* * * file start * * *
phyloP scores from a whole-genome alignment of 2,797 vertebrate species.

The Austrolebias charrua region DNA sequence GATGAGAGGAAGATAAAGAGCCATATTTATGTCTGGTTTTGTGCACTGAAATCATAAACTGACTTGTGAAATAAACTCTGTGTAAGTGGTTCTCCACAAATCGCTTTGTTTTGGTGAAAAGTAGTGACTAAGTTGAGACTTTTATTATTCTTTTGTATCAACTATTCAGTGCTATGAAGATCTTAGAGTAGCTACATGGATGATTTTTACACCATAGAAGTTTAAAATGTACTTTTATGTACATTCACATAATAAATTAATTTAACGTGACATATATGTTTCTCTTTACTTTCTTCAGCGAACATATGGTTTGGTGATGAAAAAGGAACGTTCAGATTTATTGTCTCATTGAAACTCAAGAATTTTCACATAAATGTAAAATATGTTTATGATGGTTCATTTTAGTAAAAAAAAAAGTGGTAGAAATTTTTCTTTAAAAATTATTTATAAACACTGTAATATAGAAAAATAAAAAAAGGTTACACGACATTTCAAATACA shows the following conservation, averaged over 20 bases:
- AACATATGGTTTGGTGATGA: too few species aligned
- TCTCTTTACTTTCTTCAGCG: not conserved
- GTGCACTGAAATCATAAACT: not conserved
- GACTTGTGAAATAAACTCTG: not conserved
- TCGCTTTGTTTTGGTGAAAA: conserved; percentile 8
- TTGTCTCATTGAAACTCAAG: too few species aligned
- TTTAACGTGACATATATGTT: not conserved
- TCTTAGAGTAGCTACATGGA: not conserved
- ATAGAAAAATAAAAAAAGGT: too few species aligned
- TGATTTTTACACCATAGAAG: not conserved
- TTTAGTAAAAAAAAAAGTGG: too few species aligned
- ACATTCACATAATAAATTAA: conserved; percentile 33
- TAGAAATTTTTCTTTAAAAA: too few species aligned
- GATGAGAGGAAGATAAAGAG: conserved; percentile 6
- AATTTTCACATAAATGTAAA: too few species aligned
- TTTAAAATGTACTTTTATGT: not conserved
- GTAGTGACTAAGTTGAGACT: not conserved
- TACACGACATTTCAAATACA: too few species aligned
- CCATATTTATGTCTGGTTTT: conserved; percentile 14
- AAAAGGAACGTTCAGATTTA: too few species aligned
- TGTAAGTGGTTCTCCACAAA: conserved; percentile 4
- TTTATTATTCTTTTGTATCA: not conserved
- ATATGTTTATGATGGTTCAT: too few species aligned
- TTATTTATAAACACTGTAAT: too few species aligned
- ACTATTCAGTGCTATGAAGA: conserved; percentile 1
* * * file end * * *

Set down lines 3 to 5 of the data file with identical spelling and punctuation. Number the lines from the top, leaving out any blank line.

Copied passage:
- AACATATGGTTTGGTGATGA: too few species aligned
- TCTCTTTACTTTCTTCAGCG: not conserved
- GTGCACTGAAATCATAAACT: not conserved